NEWSFLASH: Modern Family Life Is Hard Work!

The need for a good work-life balance is a shared struggle for so many of us.

Annoying inside-my-head smug voice:
Wait, you signed up for this right?
Me: Well yes…
Nobody forced you to have two children, did they?
Me: Well no…
You knew you’d have to go back to work right?
Me: Yes…
Well quit your moaning then Doll Face
(Yes my annoying inside-my-head smug¬†voice calls¬†me Doll Face, so it’s not all bad).

“Parenting (like Ronseal) – does what it says on the tin”.

OK, OK, I’m not really allowed to moan but can I just for a bit, a teeny tiny bit, please?

Since September this year we have been adjusting to a new routine with one child now at school and one at nursery.  This is nothing short of a massive pain in the ar*e. Kindly allowing me the opportunity of arriving late at not one but two separate locations in the morning *sigh*.  A standard week is like a full-on military operation. Involving meal planning, online shopping, bag packing, shooshing, rushing, sighing and swearing (under my breath). And transportation by various combinations of car, train, pushchair and foot. Mixed with some pulling, pushing and on occasion, dragging.

By the time I get to work I’m completely exhausted, from just existing.

In all seriousness though, the biggest stress, I find, in the life of two working parents, is spreading yourselves so thinly. The feeling that in doing so much & performing so many different roles, you end up not doing any of them very well. The feelings of frustration and guilt (more guilt, just what we need) are there daily. Sometimes you want to ask (politely) if you can get off, to just catch your breath for a bit.

Yes, I want the bloody moon on a stick, who doesn’t?

I want to feel like a better parent. I want to be able to carefully answer all my daughter’s questions each morning without rushing her or stopping her half way through by shoving a toothbrush in her face.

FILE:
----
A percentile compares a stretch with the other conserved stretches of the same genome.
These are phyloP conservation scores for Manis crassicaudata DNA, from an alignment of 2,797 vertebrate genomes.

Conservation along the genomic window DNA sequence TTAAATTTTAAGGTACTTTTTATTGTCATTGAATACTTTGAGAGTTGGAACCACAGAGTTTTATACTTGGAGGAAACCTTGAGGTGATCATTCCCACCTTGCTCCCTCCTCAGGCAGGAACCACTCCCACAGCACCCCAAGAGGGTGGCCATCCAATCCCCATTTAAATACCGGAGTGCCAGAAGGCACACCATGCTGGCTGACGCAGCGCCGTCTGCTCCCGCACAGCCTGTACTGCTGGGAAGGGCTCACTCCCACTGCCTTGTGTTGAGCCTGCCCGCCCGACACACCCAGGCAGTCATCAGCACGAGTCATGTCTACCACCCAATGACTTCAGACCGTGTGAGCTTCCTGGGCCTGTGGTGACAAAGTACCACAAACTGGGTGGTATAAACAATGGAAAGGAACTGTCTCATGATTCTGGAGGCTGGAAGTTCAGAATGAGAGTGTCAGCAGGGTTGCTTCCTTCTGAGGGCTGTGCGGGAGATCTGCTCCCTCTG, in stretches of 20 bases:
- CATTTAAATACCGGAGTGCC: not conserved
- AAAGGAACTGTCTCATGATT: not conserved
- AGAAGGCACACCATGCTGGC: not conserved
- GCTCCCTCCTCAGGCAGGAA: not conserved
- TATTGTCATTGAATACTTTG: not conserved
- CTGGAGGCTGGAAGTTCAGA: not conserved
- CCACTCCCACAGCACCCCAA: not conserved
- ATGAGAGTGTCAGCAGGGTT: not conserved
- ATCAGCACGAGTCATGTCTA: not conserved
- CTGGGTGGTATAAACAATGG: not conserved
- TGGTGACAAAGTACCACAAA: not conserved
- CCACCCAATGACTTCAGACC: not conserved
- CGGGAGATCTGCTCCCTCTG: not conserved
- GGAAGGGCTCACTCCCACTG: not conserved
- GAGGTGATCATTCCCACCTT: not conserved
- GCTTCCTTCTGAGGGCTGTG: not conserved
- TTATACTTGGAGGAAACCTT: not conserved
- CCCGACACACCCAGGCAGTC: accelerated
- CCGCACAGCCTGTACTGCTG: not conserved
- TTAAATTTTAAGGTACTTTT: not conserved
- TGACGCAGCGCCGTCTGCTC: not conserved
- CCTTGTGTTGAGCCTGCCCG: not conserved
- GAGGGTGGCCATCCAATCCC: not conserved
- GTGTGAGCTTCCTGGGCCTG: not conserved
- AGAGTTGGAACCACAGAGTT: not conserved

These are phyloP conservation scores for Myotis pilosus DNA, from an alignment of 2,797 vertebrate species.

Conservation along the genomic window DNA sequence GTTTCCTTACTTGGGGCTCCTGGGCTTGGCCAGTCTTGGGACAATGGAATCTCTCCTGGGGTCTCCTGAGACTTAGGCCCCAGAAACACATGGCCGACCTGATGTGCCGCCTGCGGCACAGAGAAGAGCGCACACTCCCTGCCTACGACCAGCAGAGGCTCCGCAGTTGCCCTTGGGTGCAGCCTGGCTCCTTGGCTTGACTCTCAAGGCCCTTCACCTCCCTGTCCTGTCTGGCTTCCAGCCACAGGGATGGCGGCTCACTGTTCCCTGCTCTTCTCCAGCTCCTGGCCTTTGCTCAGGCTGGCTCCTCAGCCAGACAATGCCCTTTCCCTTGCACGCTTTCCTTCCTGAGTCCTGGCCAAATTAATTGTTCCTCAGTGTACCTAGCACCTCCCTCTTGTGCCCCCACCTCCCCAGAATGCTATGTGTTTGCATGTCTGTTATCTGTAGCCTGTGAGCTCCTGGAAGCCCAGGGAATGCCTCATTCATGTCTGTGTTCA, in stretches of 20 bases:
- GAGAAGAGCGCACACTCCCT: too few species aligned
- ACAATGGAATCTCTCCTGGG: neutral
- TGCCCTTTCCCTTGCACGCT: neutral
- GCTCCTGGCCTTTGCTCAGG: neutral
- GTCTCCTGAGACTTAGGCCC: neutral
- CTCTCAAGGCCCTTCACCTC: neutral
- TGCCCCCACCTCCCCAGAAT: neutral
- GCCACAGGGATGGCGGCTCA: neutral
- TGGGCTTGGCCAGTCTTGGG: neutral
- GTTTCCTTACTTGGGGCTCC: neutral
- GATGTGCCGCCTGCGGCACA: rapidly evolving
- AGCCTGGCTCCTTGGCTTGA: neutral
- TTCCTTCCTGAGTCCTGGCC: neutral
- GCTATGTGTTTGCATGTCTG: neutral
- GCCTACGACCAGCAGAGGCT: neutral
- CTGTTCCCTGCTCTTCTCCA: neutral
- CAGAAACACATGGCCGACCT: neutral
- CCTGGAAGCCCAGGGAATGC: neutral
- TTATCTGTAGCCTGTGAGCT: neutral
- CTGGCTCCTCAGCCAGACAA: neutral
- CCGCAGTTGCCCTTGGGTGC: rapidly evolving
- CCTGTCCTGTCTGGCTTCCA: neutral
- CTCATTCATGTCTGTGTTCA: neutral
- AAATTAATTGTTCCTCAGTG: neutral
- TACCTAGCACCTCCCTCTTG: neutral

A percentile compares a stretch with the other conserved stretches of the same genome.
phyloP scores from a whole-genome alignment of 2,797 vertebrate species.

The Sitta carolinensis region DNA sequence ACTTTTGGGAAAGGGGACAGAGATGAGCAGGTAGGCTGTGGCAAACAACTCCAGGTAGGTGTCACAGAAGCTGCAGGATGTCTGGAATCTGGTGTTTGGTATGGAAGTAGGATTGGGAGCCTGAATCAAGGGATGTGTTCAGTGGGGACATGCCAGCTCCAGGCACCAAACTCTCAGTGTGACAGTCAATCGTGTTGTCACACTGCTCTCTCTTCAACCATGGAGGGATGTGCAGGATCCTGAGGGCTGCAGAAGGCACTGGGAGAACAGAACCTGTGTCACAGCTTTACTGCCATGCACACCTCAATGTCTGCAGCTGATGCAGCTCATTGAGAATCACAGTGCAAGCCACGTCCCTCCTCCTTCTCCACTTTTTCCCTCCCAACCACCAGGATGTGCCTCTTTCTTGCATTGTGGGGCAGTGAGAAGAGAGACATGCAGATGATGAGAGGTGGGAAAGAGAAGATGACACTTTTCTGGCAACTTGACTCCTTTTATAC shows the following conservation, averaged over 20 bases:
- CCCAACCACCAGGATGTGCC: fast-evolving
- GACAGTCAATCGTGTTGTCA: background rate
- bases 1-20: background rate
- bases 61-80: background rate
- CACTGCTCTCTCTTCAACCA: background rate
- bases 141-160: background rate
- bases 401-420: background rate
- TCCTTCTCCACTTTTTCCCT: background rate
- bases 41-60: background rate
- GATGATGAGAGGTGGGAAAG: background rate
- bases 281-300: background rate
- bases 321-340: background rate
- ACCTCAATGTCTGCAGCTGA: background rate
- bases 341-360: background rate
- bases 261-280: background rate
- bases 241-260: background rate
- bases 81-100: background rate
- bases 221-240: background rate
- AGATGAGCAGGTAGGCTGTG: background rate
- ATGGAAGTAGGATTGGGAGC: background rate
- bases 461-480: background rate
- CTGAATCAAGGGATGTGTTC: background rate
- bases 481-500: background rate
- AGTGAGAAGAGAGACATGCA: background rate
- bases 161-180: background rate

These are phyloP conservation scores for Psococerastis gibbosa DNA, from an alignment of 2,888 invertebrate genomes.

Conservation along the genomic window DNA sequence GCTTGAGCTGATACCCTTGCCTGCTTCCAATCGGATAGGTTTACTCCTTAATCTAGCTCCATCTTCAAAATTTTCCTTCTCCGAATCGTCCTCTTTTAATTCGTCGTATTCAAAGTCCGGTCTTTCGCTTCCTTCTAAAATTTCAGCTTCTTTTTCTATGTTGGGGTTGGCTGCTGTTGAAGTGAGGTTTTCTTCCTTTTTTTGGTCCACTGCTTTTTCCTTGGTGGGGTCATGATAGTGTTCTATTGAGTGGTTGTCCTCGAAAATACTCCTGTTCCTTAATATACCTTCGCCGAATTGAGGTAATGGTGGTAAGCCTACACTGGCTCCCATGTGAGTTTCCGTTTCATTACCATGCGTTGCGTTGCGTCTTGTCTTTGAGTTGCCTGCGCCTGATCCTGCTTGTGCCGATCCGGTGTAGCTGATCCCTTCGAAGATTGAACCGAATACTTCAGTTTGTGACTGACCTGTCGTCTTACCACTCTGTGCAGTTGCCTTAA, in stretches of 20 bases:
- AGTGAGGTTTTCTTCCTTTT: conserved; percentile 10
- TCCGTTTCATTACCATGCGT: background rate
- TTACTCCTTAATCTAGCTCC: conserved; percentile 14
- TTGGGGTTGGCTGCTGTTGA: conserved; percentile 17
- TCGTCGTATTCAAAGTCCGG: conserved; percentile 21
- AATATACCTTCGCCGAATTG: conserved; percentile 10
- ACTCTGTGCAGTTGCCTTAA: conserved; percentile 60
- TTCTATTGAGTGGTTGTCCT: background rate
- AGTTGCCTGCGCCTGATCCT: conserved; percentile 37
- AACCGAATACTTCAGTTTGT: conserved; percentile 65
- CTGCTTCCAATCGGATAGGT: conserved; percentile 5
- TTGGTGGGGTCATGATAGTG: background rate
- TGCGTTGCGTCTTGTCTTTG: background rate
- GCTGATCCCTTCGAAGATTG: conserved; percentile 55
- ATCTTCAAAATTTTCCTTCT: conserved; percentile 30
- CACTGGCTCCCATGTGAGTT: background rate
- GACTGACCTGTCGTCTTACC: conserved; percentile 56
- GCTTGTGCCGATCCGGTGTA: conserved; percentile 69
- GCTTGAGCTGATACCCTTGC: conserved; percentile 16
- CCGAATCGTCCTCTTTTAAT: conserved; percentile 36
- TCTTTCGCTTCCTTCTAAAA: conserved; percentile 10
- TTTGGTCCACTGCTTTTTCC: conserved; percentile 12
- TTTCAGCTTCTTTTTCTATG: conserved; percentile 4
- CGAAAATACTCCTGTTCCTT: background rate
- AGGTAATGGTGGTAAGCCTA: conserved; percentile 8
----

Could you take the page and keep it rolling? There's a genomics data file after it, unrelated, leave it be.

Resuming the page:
I want to have more energy for her reading and writing.

I want to let my son play for longer in the morning. So happy with his trains before I engulf him in shoes, hats & coats and plonk him in a car seat.

I want to give more to my job. I take pride in my work, I’m not a person that can just clock in and clock out (thanks, Mum & Dad for making me annoyingly conscientious). I care and I want to be the one to make good suggestions, come up¬†new ideas but some days I’m so drained I can just about remember my system password.

I want to do more on my blog. Much more. I want to write more, promote more, interact more, take all the opportunities that it might bring but there is just no time.

I want a clean & tidy¬†house. It’s filthy, honestly, I cringe¬†at the thought of this. I can just about manage a little tidy each day but cleaning is a nightmare.¬† No, I can’t afford a cleaner and I just, you know, don’t like the idea of it….

Don‚Äôt get me wrong, sometimes you get to win, God I love those weeks, feeling like Super Women. I arrive on time, I forget nothing, I eat healthily, I answer questions, I write (I still don’t clean, but hey ho…). And there are very limited amounts of rushing, sighing, swearing and dragging. And for us, the weekends bring welcome down time. But in amongst the sometimes overwhelming stress of what it takes to ‚Äėexist‚Äô as part of a working family of four, I find there are all these moments, where you feel like you‚Äôre actually doing a good job. Happy, sad, challenging, all different kinds of moments, where in your head (or maybe out loud?) you give yourself a little high five, a tiny fist pump or do a little jig, whatever works for you.

Some moments are big and some are very small…

Recently my son had a nose bleed in the middle of the night. After cleaning everything up, despite being a major Daddy’s boy he wanted me and only me.

So I¬†cradled¬†my son in my arms, heavy now at 18 months. We rocked back and forth in the subtle orange glow of the night-light in his bedroom, a room that I know so well now. I’m pretty sure I could rebuild it with alarming¬†accuracy¬†anywhere. We listened to the soft lullaby of Ewen The Sheep, the only¬†other¬†sound was the padding of my bare feet on the carpet.

He was very unsettled, I kissed him on the head and stared at his half illuminated face. My arms hurt and I felt brain dead until suddenly I realised that this was one of those moments and I smiled to myself, a smile just for me.

Because as I rocked this small boy that couldn’t sleep, in that moment, right there, I was doing a good job.

I was everything I needed to be.

And it felt good.

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1st Day of School: Diary of the Absurdly Emotional